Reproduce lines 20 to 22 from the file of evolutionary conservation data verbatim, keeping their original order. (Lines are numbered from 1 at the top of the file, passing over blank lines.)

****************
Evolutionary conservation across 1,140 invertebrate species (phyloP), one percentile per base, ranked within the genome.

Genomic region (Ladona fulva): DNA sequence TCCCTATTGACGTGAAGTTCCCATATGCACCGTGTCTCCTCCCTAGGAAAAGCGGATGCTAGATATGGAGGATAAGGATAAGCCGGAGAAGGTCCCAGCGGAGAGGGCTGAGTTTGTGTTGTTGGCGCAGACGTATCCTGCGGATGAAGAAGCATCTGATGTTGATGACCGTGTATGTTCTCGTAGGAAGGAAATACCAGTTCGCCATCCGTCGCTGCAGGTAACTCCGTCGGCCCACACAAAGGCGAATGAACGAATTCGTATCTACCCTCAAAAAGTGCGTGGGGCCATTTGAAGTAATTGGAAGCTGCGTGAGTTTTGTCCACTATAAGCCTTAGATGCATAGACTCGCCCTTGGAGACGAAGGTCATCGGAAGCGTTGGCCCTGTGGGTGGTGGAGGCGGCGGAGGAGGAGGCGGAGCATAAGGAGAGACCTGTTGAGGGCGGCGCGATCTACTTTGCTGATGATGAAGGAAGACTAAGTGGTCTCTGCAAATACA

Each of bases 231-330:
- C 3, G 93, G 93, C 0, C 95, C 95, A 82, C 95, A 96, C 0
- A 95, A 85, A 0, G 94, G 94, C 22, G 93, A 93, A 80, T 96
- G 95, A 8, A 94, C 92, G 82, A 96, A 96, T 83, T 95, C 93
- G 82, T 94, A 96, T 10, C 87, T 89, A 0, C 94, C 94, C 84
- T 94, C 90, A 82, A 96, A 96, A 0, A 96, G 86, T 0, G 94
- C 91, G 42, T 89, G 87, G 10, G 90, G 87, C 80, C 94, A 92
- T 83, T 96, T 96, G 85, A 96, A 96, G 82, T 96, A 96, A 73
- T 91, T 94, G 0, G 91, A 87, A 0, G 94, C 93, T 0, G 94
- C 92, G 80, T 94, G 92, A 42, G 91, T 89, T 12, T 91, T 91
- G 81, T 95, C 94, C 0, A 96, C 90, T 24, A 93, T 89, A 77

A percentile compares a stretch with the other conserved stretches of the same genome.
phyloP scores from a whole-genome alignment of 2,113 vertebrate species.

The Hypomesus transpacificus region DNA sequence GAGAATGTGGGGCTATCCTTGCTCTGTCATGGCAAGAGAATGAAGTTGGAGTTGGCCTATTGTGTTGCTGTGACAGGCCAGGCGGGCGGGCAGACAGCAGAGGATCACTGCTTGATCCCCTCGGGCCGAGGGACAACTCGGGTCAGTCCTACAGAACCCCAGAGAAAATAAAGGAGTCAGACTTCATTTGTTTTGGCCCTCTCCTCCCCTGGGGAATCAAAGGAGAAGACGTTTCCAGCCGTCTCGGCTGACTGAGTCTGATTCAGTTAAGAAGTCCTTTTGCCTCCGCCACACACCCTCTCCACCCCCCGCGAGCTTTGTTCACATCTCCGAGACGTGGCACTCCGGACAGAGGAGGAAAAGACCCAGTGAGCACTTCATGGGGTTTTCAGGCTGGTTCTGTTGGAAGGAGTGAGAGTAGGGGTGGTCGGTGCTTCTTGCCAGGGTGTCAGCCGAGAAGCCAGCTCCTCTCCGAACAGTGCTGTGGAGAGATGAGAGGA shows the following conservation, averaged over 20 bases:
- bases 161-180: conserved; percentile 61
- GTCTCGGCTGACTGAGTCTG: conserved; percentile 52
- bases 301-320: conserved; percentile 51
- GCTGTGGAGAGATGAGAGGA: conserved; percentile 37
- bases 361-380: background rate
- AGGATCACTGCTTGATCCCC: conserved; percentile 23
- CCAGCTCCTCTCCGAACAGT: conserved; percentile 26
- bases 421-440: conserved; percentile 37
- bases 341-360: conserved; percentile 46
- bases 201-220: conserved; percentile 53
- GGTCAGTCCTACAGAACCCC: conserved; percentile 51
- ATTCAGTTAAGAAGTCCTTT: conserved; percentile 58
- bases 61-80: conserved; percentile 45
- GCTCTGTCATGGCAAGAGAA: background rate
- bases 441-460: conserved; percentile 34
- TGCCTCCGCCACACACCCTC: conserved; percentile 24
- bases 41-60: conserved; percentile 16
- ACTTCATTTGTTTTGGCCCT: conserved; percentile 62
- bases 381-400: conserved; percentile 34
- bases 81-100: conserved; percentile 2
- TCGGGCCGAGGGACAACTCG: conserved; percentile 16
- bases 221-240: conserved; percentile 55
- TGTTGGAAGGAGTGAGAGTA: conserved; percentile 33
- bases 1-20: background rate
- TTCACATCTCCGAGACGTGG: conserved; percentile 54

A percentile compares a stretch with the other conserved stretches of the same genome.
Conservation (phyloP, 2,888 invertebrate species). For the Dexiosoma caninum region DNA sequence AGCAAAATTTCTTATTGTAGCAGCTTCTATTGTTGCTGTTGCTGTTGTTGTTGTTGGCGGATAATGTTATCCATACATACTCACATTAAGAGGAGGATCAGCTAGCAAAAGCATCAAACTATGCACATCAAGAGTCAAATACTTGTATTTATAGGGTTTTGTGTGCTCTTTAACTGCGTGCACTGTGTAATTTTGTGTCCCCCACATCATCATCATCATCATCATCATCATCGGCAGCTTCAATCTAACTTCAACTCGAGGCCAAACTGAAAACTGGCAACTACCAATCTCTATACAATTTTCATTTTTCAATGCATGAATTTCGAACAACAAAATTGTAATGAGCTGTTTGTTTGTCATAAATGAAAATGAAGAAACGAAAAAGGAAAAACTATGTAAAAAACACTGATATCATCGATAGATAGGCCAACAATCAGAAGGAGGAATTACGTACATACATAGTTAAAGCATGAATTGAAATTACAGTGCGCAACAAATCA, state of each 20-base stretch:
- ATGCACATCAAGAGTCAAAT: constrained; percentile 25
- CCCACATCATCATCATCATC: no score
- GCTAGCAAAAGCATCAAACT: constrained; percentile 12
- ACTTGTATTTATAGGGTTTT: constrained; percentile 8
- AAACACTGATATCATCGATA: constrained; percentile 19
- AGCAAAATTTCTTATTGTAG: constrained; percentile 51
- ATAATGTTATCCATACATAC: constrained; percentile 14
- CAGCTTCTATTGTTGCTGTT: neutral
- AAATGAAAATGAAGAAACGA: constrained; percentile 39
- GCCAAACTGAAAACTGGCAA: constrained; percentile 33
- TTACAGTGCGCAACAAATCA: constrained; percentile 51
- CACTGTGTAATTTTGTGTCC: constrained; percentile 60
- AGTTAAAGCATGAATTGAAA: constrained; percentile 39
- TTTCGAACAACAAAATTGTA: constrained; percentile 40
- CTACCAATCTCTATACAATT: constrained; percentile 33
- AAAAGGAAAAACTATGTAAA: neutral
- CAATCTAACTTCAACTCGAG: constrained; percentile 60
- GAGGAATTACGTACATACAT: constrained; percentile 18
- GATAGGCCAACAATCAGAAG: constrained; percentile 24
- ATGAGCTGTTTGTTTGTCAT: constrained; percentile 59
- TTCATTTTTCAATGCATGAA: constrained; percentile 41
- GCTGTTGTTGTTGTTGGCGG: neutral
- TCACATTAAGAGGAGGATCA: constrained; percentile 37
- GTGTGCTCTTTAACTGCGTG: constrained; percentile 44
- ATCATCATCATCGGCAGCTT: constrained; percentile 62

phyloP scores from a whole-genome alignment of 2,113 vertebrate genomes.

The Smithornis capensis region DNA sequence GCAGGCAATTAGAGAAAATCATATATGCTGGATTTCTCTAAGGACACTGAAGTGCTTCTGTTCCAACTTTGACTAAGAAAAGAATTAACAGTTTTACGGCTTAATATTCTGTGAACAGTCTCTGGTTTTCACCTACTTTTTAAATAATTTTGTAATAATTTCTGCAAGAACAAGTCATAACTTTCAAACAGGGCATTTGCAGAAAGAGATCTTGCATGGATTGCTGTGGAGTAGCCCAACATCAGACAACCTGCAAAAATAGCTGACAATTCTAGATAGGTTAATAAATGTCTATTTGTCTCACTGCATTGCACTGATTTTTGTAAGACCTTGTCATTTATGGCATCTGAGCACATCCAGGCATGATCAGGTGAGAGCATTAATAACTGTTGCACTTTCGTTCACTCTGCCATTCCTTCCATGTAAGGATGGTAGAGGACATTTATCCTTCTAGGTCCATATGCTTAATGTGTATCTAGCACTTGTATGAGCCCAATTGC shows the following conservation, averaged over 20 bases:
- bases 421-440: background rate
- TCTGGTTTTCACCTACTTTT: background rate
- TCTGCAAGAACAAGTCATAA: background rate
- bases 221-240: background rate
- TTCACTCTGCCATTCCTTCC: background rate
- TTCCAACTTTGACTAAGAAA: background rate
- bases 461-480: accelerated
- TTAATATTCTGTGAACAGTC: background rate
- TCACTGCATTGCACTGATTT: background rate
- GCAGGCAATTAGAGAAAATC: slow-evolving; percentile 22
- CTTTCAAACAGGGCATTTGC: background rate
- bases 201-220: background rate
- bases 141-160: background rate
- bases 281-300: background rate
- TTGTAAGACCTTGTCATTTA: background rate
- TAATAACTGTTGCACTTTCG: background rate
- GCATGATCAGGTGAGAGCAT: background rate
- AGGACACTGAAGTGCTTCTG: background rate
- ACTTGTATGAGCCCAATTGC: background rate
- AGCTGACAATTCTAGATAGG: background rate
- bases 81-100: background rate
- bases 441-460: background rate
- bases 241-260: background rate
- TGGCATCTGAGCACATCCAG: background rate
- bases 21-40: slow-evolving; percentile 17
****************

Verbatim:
- GCTGTGGAGAGATGAGAGGA: conserved; percentile 37
- bases 361-380: background rate
- AGGATCACTGCTTGATCCCC: conserved; percentile 23